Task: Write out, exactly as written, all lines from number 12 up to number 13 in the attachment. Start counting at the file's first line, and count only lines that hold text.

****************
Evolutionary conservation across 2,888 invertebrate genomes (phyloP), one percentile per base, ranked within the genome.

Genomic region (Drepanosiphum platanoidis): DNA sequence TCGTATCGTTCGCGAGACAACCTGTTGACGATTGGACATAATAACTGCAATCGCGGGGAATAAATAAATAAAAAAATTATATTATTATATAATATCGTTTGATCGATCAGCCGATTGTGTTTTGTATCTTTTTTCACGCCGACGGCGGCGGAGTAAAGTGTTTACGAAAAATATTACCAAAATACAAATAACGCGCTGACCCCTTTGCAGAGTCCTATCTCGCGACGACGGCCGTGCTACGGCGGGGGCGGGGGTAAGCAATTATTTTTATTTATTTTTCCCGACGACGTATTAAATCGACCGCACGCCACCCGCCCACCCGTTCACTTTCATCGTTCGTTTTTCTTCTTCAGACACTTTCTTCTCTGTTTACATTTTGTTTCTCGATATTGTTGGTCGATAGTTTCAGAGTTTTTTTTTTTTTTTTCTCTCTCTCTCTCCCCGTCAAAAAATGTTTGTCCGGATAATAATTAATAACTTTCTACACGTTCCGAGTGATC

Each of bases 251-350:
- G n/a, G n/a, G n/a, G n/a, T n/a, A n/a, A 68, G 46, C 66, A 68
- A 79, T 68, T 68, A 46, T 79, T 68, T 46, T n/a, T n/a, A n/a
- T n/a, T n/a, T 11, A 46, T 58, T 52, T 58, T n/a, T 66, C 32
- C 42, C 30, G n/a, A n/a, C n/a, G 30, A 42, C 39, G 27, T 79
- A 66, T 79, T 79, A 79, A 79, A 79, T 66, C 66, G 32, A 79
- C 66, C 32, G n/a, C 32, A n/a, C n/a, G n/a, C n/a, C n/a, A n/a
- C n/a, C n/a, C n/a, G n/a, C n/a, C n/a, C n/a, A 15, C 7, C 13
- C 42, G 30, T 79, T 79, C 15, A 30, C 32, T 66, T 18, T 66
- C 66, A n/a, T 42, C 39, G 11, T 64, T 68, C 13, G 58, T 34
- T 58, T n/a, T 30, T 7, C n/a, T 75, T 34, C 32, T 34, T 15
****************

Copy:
- C 66, A n/a, T 42, C 39, G 11, T 64, T 68, C 13, G 58, T 34
- T 58, T n/a, T 30, T 7, C n/a, T 75, T 34, C 32, T 34, T 15